Confederate Day Ceremonies This Weekend
It's not too late to attend a Confederate Memorial Day ceremony. The dates for these events are confusing because each locale picks the day meaningful to that community, beginning with Texas in January. This weekend there are two on Saturday, one in Baltimore at 10:30 a.m. and the other in Winchester at 7 p.m. On Sunday there are services at 11 a.m. and 3 p.m. at the Confederate Memorial in Arlington Cemetery.
I have attended each of these ceremonies and am always impressed with the passion brought to the effort to memorialize those soldiers who died so long ago that there is no one living to remember the events.
Two of the three cemeteries are national burial grounds; only the Stonewall Cemetery that is within Mt. Hebron Cemetery in Winchester is privately owned. All these events are sponsored by heritage groups that usually include local camps of the Sons of Confederate Veterans or the area division of the United Daughters of the Confederacy.
You can expect to see re-enactors dressed in period clothing, hear at least one speaker and usually listen to a period band. They end with a rifle or cannon salute.
My favorite service is the one in Winchester because it has been held every year since 1866 on June 6, a date chosen because it was the day Brig. Gen. Ashby Turner died in 1862. The much revered "Black Knight of the Confederacy" was a favorite of Gen. Thomas "Stonewall" Jackson. He led the Ashby Brigade and died outside Harrisonburg after his horse was killed under him and he then led a charge on foot.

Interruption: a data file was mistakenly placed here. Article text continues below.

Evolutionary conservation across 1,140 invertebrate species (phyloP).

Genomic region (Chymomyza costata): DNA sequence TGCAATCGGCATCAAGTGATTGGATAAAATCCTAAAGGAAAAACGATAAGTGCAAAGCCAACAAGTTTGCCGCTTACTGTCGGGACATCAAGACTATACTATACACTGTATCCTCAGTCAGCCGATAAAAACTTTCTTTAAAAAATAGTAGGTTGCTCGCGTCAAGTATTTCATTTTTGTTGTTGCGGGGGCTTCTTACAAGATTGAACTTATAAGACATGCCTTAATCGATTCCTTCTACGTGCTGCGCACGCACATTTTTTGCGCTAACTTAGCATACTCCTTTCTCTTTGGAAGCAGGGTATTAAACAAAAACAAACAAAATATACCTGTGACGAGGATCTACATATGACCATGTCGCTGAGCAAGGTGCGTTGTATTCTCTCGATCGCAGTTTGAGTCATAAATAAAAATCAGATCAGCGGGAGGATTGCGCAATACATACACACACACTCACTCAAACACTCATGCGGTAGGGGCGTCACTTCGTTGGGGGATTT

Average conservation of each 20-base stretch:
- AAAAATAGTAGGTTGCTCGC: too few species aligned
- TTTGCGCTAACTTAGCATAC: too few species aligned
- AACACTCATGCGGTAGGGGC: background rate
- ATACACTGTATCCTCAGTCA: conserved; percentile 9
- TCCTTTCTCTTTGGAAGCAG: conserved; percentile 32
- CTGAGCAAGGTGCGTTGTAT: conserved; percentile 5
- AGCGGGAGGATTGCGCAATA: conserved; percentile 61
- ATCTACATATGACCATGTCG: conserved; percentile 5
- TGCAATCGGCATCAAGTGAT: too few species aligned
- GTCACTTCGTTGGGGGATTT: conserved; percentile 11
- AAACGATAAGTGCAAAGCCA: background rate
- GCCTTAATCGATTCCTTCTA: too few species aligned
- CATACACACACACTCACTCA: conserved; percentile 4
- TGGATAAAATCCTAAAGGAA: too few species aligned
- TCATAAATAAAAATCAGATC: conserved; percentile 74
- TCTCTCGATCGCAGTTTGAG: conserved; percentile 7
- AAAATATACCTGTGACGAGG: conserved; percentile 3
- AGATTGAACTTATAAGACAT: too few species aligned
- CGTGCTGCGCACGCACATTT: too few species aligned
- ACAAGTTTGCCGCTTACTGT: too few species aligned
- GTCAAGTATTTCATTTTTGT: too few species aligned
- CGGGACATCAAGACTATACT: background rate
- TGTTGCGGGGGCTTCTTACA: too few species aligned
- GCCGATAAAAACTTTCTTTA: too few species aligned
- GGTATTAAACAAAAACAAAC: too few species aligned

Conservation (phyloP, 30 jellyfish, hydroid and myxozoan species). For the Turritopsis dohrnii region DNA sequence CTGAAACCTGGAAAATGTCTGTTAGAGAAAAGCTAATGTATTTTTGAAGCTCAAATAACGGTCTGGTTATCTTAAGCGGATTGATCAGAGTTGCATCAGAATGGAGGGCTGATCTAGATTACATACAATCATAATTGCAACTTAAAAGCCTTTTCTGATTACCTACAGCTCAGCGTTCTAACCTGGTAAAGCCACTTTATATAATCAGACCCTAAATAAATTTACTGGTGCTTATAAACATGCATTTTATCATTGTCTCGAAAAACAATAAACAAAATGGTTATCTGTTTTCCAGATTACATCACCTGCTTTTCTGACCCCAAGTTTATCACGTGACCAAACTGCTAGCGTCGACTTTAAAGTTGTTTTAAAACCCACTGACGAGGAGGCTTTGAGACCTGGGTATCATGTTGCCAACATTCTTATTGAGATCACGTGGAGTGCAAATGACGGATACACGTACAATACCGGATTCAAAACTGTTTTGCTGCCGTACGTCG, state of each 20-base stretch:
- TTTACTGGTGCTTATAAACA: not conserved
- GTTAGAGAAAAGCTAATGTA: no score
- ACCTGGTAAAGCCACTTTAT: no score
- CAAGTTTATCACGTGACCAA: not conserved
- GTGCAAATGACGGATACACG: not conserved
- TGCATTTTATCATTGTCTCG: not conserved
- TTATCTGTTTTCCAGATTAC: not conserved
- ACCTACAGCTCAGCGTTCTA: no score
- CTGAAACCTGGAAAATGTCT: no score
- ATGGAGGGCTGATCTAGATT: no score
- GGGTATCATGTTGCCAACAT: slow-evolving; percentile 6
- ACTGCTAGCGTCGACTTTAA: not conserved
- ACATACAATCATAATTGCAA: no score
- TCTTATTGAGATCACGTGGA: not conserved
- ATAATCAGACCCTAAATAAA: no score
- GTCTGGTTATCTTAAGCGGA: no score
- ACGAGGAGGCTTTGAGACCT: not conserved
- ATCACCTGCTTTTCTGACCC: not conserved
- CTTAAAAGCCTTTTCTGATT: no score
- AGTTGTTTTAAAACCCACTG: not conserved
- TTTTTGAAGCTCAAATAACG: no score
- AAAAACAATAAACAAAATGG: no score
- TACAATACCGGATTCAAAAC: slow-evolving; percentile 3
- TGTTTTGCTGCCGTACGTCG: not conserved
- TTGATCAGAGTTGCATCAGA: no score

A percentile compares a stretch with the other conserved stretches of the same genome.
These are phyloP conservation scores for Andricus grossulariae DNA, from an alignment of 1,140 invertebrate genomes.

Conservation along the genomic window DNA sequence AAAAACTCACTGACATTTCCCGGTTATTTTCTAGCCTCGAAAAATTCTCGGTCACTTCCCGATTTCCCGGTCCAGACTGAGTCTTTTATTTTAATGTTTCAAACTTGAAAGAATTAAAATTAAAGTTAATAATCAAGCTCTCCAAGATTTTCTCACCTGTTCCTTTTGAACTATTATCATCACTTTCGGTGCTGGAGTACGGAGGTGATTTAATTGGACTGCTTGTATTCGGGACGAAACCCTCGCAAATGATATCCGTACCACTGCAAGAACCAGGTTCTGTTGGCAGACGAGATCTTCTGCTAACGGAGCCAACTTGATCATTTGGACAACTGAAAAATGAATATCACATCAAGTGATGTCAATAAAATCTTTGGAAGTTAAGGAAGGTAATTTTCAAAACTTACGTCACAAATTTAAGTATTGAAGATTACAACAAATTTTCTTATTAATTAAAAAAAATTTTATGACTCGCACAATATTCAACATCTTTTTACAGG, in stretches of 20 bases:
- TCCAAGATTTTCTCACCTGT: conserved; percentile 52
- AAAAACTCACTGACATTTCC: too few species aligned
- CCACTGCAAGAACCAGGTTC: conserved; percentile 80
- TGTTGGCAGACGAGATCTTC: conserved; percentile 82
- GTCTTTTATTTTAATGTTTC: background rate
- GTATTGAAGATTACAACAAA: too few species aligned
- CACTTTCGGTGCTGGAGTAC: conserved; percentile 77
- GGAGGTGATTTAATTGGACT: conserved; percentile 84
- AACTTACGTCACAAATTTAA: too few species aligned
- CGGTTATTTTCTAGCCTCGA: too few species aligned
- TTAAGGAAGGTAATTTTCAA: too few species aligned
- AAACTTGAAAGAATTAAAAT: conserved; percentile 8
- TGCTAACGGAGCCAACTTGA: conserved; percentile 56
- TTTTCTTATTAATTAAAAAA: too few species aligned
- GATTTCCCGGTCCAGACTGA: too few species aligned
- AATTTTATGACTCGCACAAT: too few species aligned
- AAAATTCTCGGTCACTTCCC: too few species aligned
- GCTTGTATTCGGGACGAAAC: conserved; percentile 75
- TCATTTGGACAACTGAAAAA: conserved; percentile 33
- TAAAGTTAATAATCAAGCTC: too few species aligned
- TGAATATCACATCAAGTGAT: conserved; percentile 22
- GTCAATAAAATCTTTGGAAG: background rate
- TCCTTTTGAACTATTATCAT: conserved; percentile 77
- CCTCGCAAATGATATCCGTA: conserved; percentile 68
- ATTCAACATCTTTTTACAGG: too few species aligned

Turner is buried with his brother, Richard, who was killed a year earlier. They rest beneath an impressive block of granite with the inscription, "The Brothers Ashby."
The Stonewall cemetery was established by a women's group that formed at the end of the war to gather all the bodies of Confederate soldiers in the area and re-inter them in a proper burial ground. These were not local boys, but those who had died far from home during battle or at a hospital. When they finished, there were 2,575 graves. On Saturday, each stone will have a Confederate flag.
Also on Saturday is the annual ceremony at Loudon Park Cemetery in southwestern Baltimore. At this one, both Confederate and Union re-enactment units are expected. The date was chosen as a weekend day closest to the June 3rd birthday of Confederate President Jefferson Davis.
The Confederate Section of Arlington Cemetery was in the news recently when President Obama ignored requests from some historians to end the presidential custom of sending a wreath to the Confederate Memorial on Memorial Day. For the first time, the courtesy was also extended to the African American Civil War Memorial in Washington.
This impressive monument, the work of world-famous sculptor Moses Ezekiel, was dedicated in 1914 by President Woodrow Wilson. At the time, there was a real interest in healing the divisions caused by the Civil War and recognizing the Confederate war dead at Arlington Cemetery was a part of the effort. Wilson began the tradition of laying a presidential wreath at that monument.
This date was also chosen because it is near Davis' birth date. For the first time, there will be two ceremonies. The 11 a.m. ceremony will be conducted by the United Daughters of the Confederacy with a military chaplain giving the address, followed by a capella music. At the 3 p.m. service, the Sons of Confederate Veterans are hosting the event with a speaker, band and cannon salute.
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